Oríkì (Act II): Tales by Moonlight
December 6 – 10 2023
Photograph by Olajide Ayeni
Join us in Miami for the gallery’s inaugural participation in the city’s December fairs.
Convention Center Drive
and 19th Street
Miami Beach, FL 33139
Tues. December 05
by Invitation Only
Dec. 06, 1 – 7PM
Dec. 07, 11AM – 7PM
Dec. 08, Noon – 7PM
Dec. 09, Noon – 7PM
Dec. 10, Noon – 6PM
Tales by Moonlight
Marta is pleased to announce Oríkì (Act II): Tales by Moonlight, an exhibition of functional sculptures by Lagos, Nigeria-based artist and designer Nifemi Marcus-Bello. The second act in the Oríkì series—the first, Friction Ridge, was presented by the gallery earlier this year in Los Angeles—continues its exploration of identity, materiality, and craft production. Calling to question abstracted versus intrinsic value, this new mono-material outing takes as its focus sand-cast aluminum.
Named for the beloved children’s television series of the same name (aired on Sundays from 1984–2002 on the Nigerian Television Authority), Tales by Moonlight highlights the personal and collective narratives at the core of the designer’s interactions with region- and need-specific craft communities in and around his hometown.
Marcus-Bello began interrogating issues of globalization, production chains, and supply-and-demand dynamics after developing a relationship with a group of autopart casters in Lagos who’d helped repair his personal automobile. Each question he posed—what is a material’s role in society? How does it get here? Who is in charge of its lifecycle?—led back to a cottage industry that has emerged across West Africa to fabricate the parts needed for the second-cycle cars that arrive in the region from the United States and Europe, many of which have fallen prey to the generally-accepted and highly-destructive practice of planned obsolescence. These auotopart facsimiles, constructed in sand-cast aluminum—the quickest, most affordable, and most recyclable material readily available—ensure the life of imported cars, which, in their original country of purchase are often deemed too expensive or difficult to maintain once their manufacturers cease to make the parts necessary for their upkeep.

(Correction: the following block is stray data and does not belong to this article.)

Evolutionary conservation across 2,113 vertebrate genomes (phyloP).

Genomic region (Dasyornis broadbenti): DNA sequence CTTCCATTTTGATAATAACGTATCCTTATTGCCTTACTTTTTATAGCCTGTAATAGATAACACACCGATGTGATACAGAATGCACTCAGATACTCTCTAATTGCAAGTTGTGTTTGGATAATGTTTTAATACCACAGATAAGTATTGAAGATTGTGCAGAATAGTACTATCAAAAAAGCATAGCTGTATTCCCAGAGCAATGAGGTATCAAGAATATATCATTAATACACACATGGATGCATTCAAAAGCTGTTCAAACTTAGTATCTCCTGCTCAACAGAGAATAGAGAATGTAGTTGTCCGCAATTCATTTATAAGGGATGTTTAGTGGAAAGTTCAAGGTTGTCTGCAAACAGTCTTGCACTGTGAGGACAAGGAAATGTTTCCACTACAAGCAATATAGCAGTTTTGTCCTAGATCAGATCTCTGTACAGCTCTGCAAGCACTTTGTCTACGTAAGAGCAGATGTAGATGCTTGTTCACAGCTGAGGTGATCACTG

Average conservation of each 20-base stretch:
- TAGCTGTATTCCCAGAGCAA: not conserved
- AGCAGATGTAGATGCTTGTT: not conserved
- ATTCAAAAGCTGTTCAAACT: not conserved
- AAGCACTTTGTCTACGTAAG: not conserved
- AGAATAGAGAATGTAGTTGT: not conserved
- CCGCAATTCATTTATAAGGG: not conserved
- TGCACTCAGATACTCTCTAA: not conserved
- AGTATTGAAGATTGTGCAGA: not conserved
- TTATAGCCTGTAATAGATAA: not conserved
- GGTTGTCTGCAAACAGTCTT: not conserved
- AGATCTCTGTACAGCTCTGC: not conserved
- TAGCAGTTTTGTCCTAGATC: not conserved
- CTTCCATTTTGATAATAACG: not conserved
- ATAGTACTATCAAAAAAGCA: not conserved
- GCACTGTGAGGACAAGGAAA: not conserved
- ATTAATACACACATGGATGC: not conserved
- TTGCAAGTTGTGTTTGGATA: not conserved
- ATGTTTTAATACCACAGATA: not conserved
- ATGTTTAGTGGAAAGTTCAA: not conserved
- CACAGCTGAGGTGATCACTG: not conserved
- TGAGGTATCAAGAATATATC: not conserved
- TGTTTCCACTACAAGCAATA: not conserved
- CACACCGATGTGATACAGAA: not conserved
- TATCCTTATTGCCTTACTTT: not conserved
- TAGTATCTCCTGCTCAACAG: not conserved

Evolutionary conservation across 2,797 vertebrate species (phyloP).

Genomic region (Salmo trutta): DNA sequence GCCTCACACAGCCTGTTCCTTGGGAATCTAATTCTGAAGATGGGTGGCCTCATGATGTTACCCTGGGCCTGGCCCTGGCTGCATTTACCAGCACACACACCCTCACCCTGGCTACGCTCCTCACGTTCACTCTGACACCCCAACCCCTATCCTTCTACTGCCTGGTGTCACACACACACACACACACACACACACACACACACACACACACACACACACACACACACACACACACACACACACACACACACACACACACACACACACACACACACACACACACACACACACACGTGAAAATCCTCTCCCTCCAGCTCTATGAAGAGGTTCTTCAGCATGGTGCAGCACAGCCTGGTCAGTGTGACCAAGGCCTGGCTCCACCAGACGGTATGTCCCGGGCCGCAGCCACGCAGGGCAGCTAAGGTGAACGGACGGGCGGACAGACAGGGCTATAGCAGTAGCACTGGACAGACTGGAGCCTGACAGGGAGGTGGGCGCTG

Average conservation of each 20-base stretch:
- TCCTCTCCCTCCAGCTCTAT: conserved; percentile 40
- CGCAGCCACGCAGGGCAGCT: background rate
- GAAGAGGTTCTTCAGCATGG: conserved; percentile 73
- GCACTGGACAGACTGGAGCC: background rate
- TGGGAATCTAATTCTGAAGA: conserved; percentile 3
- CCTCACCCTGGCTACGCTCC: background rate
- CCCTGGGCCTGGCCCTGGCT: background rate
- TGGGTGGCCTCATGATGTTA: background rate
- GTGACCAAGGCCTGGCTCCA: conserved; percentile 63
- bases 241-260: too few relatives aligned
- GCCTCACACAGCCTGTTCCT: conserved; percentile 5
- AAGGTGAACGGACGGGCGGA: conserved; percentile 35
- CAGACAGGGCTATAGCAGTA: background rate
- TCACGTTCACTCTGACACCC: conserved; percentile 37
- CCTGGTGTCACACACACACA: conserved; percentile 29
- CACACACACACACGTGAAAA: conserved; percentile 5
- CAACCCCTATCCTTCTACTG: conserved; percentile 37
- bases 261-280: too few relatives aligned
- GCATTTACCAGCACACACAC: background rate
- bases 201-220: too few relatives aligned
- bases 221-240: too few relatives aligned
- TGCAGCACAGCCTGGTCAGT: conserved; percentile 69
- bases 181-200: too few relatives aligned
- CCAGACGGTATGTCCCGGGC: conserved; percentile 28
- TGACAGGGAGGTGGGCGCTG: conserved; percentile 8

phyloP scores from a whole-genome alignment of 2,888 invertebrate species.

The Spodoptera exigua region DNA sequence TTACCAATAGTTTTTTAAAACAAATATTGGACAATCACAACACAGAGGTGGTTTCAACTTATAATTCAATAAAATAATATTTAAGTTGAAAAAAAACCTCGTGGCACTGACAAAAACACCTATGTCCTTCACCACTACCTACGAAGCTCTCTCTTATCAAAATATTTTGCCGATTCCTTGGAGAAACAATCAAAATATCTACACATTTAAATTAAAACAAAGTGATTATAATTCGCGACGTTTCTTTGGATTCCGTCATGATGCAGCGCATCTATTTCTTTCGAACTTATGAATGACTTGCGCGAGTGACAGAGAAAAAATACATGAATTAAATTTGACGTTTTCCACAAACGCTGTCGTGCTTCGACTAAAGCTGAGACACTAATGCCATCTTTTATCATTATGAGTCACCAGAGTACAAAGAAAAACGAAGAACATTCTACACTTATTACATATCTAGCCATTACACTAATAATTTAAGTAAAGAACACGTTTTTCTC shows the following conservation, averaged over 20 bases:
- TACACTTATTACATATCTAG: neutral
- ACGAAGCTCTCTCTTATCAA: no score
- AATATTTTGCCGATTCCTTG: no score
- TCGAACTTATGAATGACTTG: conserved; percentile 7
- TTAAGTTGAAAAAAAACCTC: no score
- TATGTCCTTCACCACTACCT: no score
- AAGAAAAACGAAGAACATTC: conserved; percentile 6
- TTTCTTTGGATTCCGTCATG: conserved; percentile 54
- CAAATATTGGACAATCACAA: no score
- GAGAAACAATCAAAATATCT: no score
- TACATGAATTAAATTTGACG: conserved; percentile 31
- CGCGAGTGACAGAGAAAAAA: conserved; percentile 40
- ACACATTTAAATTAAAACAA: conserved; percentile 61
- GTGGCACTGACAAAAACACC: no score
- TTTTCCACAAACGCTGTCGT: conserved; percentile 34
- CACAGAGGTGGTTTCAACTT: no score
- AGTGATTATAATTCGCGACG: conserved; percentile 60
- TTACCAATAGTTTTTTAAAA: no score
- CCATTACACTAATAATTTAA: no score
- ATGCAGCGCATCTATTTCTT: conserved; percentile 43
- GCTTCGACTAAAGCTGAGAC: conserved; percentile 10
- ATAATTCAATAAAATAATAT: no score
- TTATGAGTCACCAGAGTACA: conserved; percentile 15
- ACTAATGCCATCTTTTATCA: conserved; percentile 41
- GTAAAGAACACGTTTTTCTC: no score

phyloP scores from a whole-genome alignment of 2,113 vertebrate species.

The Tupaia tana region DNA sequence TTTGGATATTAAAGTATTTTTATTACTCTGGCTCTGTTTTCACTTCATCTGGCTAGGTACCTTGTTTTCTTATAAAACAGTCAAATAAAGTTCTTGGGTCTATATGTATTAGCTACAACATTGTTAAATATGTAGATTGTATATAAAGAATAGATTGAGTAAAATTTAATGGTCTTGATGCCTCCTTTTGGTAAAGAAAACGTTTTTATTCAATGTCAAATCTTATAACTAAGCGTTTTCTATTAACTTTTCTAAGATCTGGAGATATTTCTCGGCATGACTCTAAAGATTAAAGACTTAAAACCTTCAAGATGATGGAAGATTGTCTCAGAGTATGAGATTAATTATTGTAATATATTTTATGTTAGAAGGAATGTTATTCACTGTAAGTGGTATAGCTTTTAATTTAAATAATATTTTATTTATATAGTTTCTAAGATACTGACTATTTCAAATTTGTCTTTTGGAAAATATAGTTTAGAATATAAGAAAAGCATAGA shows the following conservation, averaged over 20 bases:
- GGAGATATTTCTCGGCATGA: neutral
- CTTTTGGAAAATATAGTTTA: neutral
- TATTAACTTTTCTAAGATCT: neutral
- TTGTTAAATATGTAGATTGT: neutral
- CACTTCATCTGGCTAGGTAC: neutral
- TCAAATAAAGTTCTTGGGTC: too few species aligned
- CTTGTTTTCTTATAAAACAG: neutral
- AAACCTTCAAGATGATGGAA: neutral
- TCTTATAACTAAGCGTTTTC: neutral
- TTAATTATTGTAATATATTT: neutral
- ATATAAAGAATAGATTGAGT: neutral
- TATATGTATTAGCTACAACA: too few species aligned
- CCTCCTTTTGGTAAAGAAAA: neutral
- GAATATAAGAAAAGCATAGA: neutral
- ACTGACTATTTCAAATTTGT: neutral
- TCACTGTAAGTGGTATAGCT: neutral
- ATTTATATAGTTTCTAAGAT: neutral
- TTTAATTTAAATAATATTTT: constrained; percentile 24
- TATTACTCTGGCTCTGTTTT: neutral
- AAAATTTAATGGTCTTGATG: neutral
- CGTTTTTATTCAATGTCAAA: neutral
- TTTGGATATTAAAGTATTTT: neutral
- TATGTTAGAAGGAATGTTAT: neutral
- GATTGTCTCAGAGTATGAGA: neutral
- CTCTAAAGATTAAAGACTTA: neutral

Marcus-Bello’s exploration of this industry reflects the politics of use in both local and global markets. Through his relationship with these autoparts casters in Lagos, Marcus-Bello was exposed to a material-specific craft that underpins a significant mechanism of transport in Nigeria (4WD vehicles are particularly valuable due to infrastructural demands), which he has integrated into his own practice, collaborating with the same craftsmen to help realize these new designs.
Together, they have produced a body of work that pays homage to the nation’s rich history of craft (previously, Marcus-Bello worked alongside the famed bronze masters of Benin City) while highlighting the designer’s central interest in process and traditional, often vernacular, methods of fabrication. In this collection of formally-related typologies of seating, tabling, presentation, and spatial division, a series of cones, planes, discs, and bowls abstractly reference forms often found in the formalized industrial design of autoparts, thus reframing the cultural, economic, and material genesis of Marcus-Bello’s work.
Nifemi Marcus-Bello (b. 1988) is a Lagos, Nigeria-based designer. Recognized for his community-oriented, ethnographic approach to design and its adjacencies, Marcus-Bello exploits material constraints in pursuit of new forms. His interest in manufacturing scales, production availability, and design anthropology have led to accolades from Architectural Digest (2023), Hublot / LVMH (2022), and Wallpaper* (2021). In 2022, Marcus-Bello’s LM Stool was acquired by the Design Museum, London. In 2023, his Friction Ridge Bench was acquired by The Art Institute of Chicago. This is the artist’s second solo presentation with the gallery.